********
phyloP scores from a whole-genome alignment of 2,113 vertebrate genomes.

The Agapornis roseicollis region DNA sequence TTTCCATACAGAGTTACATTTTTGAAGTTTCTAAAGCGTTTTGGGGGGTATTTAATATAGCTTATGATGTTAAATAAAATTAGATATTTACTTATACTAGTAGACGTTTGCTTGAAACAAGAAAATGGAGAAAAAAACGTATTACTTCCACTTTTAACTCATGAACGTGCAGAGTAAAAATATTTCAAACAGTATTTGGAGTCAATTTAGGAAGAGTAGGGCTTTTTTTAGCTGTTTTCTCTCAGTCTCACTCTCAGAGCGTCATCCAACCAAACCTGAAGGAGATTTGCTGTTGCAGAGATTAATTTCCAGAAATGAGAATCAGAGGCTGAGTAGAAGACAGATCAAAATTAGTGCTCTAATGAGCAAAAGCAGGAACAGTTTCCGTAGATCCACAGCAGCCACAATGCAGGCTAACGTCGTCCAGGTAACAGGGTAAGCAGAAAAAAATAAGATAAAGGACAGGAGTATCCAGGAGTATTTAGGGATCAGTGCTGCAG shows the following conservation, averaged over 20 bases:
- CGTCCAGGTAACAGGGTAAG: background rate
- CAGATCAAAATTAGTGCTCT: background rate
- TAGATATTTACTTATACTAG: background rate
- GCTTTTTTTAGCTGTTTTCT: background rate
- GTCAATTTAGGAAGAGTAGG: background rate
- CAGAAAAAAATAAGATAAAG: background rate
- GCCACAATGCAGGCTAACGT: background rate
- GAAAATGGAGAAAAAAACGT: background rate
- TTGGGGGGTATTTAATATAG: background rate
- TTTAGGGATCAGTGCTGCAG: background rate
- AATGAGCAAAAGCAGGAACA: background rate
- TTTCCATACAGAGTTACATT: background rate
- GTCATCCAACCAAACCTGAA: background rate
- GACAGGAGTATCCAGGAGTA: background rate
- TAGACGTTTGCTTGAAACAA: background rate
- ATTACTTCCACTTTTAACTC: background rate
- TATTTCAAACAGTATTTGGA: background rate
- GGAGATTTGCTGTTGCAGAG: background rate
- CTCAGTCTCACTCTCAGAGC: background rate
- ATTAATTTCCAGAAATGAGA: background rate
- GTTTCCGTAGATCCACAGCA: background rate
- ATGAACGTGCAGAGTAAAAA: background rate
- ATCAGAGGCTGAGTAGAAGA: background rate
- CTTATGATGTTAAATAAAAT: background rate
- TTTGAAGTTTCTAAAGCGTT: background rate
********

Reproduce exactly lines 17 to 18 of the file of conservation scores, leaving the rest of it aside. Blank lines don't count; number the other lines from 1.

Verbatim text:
- TAGACGTTTGCTTGAAACAA: background rate
- ATTACTTCCACTTTTAACTC: background rate